(6) Stockbridge Market on a Sunday is adorable: local produce, friendly people and all sorts of delectable goodies. There are also some lovely cafés in the area.

(7) If you’re in Stockbridge anyway, take a walk along the Water of Leith, which leads from Pentland Hills to the Forth of Firth at Leith. I’m not suggesting you tackle all 24 miles, but it makes for a different view of the city and a retreat from the hustle and bustle of the centre.

(8) The Royal Botanical Garden was founded in the 17th century, and continues to educate and explore to world-renowned status. It comprises four gardens and boasts an impressive collection of plants.

9. The Zoo

Now I’m not sure if you’ve heard, but they’ve got pandas. As well as these adorable, rare creatures, the zoo boasts the UK’s only koalas and an impressive ‘Discovery & Learning’ program for kids. If you can organise your trip for the right time, the Penguin Parade is a site for sore eyes, and other talks throughout the day are fascinating. The zoo is easily reachable by bus from Waverly Train station.

Yang Guang the giant panda at Edinburgh Zoo

10. The Meadows

The University of Edinburgh area around Bristo Square and George Square backs onto The Meadows and further over to Bruntsfield Links. It’s a lovely spot for a little picnic or afternoon nap, and there’s sure to be people BBQ-ing too. Due to it being a student hub, you could also try out some of the lunchbox-sized lunch venues that won’t break the bank.

Have you visited Edinburgh? Share your own suggestions and tips in the comments for anyone planning a trip.


PS Because this is a language blog, we felt we should add a footnote – English is the official language of Scotland, although it sounds a little different from the ‘Queen’s English’ spoken in much of England, particularly the south. Scotland also has two regional languages: Scottish Gaelic and Scots. You can learn Scottish Gaelic now with uTalk; watch this space for Scots!



The Art of Interpreting

Kana Tsumoto has just finished her internship with us, translating and recording our maths app into Japanese. In this post, she explains why she’s excited about her chosen career in interpreting.

The other night when I stayed at a youth hostel, I had an uncomfortable conversation with one of my roommates. I told her how I just finished a university course in Translation and Interpreting and how I am about to embark on my new career as a translator/interpreter. Then, in a not so roundabout way, she started to criticise my future profession, describing it as a boring task; merely repeating what has already been stated but in a different language! I shouldn’t have let her get on my nerves, but she did. I endured this for three days, and on the fourth she left. The initial joy felt at her absence soon descended into shame. It suddenly dawned on me that I had been a massive coward! I had failed to stand up for my profession, failed to defend it against a misinformed foe! Since then, I have been composing in my mind a grand speech on how wonderful translating and interpreting is. I would like to take this opportunity to share this speech, and dedicate it to my roommate in 303.

Language dictionariesInterpreting is, in fact, very exciting and very demanding! You definitely do need an extremely good command of the language you are interpreting into/from, but surprisingly more important are other skills including for example research management skills, communication skills, a sense of conciseness and even drawing skills! I was flabbergasted myself by this when I first started the course. Let me go through some of these skills with you.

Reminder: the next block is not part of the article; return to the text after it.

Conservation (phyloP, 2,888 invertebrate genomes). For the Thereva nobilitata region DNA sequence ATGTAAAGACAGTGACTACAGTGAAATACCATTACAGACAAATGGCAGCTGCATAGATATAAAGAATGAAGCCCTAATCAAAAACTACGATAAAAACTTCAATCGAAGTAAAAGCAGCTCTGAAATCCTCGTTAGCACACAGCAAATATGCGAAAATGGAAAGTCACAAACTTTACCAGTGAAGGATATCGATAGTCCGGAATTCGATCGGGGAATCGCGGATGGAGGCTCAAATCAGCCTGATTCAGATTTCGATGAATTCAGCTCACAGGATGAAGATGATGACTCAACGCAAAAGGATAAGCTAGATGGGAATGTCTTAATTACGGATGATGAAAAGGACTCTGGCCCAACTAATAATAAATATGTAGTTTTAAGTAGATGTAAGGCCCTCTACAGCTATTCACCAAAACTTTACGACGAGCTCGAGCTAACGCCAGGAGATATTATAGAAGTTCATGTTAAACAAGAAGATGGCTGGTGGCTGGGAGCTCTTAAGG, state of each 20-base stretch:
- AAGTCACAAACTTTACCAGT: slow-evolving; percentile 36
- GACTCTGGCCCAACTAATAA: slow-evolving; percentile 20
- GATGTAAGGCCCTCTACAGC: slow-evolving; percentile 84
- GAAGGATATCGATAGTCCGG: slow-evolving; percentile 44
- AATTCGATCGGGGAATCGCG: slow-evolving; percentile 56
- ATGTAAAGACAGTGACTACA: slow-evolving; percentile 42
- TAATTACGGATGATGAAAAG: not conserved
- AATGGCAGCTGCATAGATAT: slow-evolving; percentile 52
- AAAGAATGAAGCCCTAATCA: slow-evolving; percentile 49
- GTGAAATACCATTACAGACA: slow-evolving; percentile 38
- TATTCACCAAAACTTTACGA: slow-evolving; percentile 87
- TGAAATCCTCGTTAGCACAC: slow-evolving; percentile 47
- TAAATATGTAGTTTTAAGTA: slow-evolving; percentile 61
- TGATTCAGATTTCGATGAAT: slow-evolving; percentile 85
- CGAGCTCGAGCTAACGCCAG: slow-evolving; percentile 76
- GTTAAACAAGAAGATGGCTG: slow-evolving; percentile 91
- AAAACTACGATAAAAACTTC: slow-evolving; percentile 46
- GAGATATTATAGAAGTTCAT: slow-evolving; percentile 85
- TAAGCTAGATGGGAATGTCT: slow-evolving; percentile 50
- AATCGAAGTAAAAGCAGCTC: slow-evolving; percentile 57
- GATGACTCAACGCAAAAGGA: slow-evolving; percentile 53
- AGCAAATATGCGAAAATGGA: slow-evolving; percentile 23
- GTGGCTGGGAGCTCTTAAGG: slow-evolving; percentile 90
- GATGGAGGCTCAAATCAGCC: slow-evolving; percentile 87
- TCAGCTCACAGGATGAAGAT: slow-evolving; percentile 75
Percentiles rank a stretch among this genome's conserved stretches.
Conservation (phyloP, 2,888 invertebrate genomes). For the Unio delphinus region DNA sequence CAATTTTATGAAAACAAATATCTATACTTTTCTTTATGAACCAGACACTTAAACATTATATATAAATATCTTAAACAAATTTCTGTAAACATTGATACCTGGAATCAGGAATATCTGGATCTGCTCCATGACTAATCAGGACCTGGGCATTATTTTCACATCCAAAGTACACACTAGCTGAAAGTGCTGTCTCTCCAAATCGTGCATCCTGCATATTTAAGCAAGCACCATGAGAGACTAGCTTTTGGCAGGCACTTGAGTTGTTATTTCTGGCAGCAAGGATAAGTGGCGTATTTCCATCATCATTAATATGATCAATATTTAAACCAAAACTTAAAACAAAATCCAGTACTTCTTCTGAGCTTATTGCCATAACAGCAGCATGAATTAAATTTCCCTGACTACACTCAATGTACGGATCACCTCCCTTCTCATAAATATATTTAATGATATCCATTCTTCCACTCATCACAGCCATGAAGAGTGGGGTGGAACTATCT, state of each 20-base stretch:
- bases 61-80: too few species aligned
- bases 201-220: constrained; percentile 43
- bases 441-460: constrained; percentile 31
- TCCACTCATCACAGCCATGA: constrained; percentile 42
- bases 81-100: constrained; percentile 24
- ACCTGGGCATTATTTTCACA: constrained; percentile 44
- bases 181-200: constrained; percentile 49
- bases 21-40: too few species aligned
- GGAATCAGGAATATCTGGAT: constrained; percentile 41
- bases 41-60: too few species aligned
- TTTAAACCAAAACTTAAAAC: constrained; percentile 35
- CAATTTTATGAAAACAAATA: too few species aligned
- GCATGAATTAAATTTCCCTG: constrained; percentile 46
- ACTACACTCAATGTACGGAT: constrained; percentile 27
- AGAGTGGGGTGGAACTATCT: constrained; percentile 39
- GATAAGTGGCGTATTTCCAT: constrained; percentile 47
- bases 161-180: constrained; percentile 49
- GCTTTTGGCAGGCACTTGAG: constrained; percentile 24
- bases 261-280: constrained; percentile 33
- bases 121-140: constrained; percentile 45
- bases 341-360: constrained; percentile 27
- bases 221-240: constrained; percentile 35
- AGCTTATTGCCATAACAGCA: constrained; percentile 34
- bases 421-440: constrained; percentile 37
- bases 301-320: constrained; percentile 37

Communicating skills: Interpreting belongs to the service industry. So as a service, being able to communicate with your clients is a vital skill. Interpreters need flexible communication skills to survive in many different environments, such as court rooms and their tense atmosphere, to the bonhomie found at sales talks, or the acute technical details found at academic conferences.

Researching: Interpreters spend a significant amount of time on research. This takes place prior to the actual performance. An hour long session of interpreting can require days, even weeks, of research for it to be successful. Research allows the interpreter to familiarise themselves with the terminology and theories that are going to be employed during a speech or conference. Interpretation without research is in some cases impossible. If you don’t know what is being said then how can you translate?! A good interpreter immerses themselves within their particular field, becoming expert in their chosen subject.

Drawing skills: We interpreters are artists when it comes to taking notes. During consecutive interpreting, we usually make quick notes of the speech. But of course we don’t have much time for writing down stuff, nor can we spend much time looking at the notes when performing; we have to talk to the audience, not to our notes! So we take notes through the medium of drawing, or rather, in symbols! The symbols need to be simple enough to scribble down and meaningful enough to allow us to understand the logical flow and the details in just one glance.

Last but definitely not least…

Sense of conciseness: This, I find most difficult to improve (I’m going to have trouble explaining conciseness concisely, oh dear!… But here I go!). The best translation that suits the context and the intention of the speech may not be the translation you find in the dictionary. A good interpreter never burdens the audience with the task of trying to understand the interpretations; they are like a guide on a cruise liner, taking with them passengers for a seaside tour in the greatest of comfort. A bad interpreter however, forces their passengers to balance out the back of the boat on water skis, whilst showing them the same scenery. Exercising the skills of conciseness in the midst of interpreting is not an easy task, and it comes only through lots and lots of practice. It is an art form, and when it is done right it is beautiful!

As you can see, interpreting can be a very demanding job. It comes with everyday hard work. The process of striving for something and then accomplishing it is definitely exciting. Now put that in your pipe and smoke it, my roommate from the hostel! 😉